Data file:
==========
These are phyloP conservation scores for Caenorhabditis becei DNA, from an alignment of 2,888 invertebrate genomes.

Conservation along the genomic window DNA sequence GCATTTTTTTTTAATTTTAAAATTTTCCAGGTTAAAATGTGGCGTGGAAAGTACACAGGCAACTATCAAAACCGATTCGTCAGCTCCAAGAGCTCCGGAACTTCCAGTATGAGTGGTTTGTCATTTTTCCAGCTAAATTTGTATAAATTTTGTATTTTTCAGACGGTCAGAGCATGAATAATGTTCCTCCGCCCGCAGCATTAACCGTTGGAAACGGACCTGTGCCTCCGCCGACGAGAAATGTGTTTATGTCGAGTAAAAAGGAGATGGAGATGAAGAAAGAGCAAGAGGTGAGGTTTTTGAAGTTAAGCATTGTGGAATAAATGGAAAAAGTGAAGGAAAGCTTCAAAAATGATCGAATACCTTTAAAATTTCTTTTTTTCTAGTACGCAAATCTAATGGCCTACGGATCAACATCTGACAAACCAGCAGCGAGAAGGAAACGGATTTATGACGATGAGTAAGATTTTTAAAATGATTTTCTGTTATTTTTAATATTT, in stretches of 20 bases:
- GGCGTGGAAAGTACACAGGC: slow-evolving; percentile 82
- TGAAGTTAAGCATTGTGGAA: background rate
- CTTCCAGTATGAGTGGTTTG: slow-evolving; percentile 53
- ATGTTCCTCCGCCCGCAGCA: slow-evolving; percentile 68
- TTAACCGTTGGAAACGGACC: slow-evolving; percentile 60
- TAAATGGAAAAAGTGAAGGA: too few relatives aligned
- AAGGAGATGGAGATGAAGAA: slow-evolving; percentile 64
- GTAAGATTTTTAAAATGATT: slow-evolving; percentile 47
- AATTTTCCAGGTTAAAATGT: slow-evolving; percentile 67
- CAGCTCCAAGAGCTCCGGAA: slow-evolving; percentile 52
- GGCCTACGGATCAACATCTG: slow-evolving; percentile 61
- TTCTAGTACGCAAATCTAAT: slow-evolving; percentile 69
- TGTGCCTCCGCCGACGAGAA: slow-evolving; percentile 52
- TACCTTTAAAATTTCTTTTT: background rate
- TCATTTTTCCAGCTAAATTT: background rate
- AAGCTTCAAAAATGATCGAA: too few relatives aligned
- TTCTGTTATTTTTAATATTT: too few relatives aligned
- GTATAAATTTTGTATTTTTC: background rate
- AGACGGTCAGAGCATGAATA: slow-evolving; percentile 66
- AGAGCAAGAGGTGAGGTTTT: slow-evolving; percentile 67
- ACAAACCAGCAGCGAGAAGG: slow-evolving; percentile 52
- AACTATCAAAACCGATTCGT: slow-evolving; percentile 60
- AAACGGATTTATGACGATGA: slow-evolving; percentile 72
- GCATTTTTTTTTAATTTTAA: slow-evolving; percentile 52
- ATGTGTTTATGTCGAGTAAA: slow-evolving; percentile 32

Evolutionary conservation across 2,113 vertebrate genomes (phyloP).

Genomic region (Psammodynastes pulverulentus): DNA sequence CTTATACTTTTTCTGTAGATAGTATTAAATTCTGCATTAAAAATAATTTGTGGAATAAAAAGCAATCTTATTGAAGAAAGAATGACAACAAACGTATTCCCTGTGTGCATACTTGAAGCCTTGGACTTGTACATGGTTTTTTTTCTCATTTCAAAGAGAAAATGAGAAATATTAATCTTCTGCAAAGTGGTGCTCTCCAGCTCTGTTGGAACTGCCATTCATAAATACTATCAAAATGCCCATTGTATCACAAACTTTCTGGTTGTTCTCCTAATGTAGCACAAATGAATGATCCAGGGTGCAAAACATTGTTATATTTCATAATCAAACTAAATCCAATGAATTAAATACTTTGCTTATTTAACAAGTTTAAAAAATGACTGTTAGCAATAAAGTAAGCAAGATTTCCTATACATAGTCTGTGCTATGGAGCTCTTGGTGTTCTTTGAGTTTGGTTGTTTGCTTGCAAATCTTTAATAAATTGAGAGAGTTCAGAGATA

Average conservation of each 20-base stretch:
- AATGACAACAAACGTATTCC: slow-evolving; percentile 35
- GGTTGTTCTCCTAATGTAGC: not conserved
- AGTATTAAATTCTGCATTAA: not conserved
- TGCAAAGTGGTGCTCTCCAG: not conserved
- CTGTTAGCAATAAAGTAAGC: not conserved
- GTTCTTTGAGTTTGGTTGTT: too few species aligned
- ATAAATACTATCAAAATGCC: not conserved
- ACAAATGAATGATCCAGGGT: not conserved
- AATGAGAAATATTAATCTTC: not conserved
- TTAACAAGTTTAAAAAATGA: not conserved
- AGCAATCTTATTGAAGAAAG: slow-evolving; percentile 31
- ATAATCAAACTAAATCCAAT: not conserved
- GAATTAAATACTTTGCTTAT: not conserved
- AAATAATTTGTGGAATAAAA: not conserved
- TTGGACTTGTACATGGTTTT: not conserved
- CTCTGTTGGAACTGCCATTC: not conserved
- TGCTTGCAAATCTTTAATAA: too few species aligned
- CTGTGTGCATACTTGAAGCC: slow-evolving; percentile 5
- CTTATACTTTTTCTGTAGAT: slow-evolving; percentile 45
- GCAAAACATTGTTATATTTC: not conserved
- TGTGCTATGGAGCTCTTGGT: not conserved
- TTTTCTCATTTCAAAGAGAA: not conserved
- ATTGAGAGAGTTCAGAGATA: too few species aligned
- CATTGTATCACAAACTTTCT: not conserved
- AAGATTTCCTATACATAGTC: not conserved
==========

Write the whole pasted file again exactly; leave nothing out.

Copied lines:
These are phyloP conservation scores for Caenorhabditis becei DNA, from an alignment of 2,888 invertebrate genomes.

Conservation along the genomic window DNA sequence GCATTTTTTTTTAATTTTAAAATTTTCCAGGTTAAAATGTGGCGTGGAAAGTACACAGGCAACTATCAAAACCGATTCGTCAGCTCCAAGAGCTCCGGAACTTCCAGTATGAGTGGTTTGTCATTTTTCCAGCTAAATTTGTATAAATTTTGTATTTTTCAGACGGTCAGAGCATGAATAATGTTCCTCCGCCCGCAGCATTAACCGTTGGAAACGGACCTGTGCCTCCGCCGACGAGAAATGTGTTTATGTCGAGTAAAAAGGAGATGGAGATGAAGAAAGAGCAAGAGGTGAGGTTTTTGAAGTTAAGCATTGTGGAATAAATGGAAAAAGTGAAGGAAAGCTTCAAAAATGATCGAATACCTTTAAAATTTCTTTTTTTCTAGTACGCAAATCTAATGGCCTACGGATCAACATCTGACAAACCAGCAGCGAGAAGGAAACGGATTTATGACGATGAGTAAGATTTTTAAAATGATTTTCTGTTATTTTTAATATTT, in stretches of 20 bases:
- GGCGTGGAAAGTACACAGGC: slow-evolving; percentile 82
- TGAAGTTAAGCATTGTGGAA: background rate
- CTTCCAGTATGAGTGGTTTG: slow-evolving; percentile 53
- ATGTTCCTCCGCCCGCAGCA: slow-evolving; percentile 68
- TTAACCGTTGGAAACGGACC: slow-evolving; percentile 60
- TAAATGGAAAAAGTGAAGGA: too few relatives aligned
- AAGGAGATGGAGATGAAGAA: slow-evolving; percentile 64
- GTAAGATTTTTAAAATGATT: slow-evolving; percentile 47
- AATTTTCCAGGTTAAAATGT: slow-evolving; percentile 67
- CAGCTCCAAGAGCTCCGGAA: slow-evolving; percentile 52
- GGCCTACGGATCAACATCTG: slow-evolving; percentile 61
- TTCTAGTACGCAAATCTAAT: slow-evolving; percentile 69
- TGTGCCTCCGCCGACGAGAA: slow-evolving; percentile 52
- TACCTTTAAAATTTCTTTTT: background rate
- TCATTTTTCCAGCTAAATTT: background rate
- AAGCTTCAAAAATGATCGAA: too few relatives aligned
- TTCTGTTATTTTTAATATTT: too few relatives aligned
- GTATAAATTTTGTATTTTTC: background rate
- AGACGGTCAGAGCATGAATA: slow-evolving; percentile 66
- AGAGCAAGAGGTGAGGTTTT: slow-evolving; percentile 67
- ACAAACCAGCAGCGAGAAGG: slow-evolving; percentile 52
- AACTATCAAAACCGATTCGT: slow-evolving; percentile 60
- AAACGGATTTATGACGATGA: slow-evolving; percentile 72
- GCATTTTTTTTTAATTTTAA: slow-evolving; percentile 52
- ATGTGTTTATGTCGAGTAAA: slow-evolving; percentile 32

Evolutionary conservation across 2,113 vertebrate genomes (phyloP).

Genomic region (Psammodynastes pulverulentus): DNA sequence CTTATACTTTTTCTGTAGATAGTATTAAATTCTGCATTAAAAATAATTTGTGGAATAAAAAGCAATCTTATTGAAGAAAGAATGACAACAAACGTATTCCCTGTGTGCATACTTGAAGCCTTGGACTTGTACATGGTTTTTTTTCTCATTTCAAAGAGAAAATGAGAAATATTAATCTTCTGCAAAGTGGTGCTCTCCAGCTCTGTTGGAACTGCCATTCATAAATACTATCAAAATGCCCATTGTATCACAAACTTTCTGGTTGTTCTCCTAATGTAGCACAAATGAATGATCCAGGGTGCAAAACATTGTTATATTTCATAATCAAACTAAATCCAATGAATTAAATACTTTGCTTATTTAACAAGTTTAAAAAATGACTGTTAGCAATAAAGTAAGCAAGATTTCCTATACATAGTCTGTGCTATGGAGCTCTTGGTGTTCTTTGAGTTTGGTTGTTTGCTTGCAAATCTTTAATAAATTGAGAGAGTTCAGAGATA

Average conservation of each 20-base stretch:
- AATGACAACAAACGTATTCC: slow-evolving; percentile 35
- GGTTGTTCTCCTAATGTAGC: not conserved
- AGTATTAAATTCTGCATTAA: not conserved
- TGCAAAGTGGTGCTCTCCAG: not conserved
- CTGTTAGCAATAAAGTAAGC: not conserved
- GTTCTTTGAGTTTGGTTGTT: too few species aligned
- ATAAATACTATCAAAATGCC: not conserved
- ACAAATGAATGATCCAGGGT: not conserved
- AATGAGAAATATTAATCTTC: not conserved
- TTAACAAGTTTAAAAAATGA: not conserved
- AGCAATCTTATTGAAGAAAG: slow-evolving; percentile 31
- ATAATCAAACTAAATCCAAT: not conserved
- GAATTAAATACTTTGCTTAT: not conserved
- AAATAATTTGTGGAATAAAA: not conserved
- TTGGACTTGTACATGGTTTT: not conserved
- CTCTGTTGGAACTGCCATTC: not conserved
- TGCTTGCAAATCTTTAATAA: too few species aligned
- CTGTGTGCATACTTGAAGCC: slow-evolving; percentile 5
- CTTATACTTTTTCTGTAGAT: slow-evolving; percentile 45
- GCAAAACATTGTTATATTTC: not conserved
- TGTGCTATGGAGCTCTTGGT: not conserved
- TTTTCTCATTTCAAAGAGAA: not conserved
- ATTGAGAGAGTTCAGAGATA: too few species aligned
- CATTGTATCACAAACTTTCT: not conserved
- AAGATTTCCTATACATAGTC: not conserved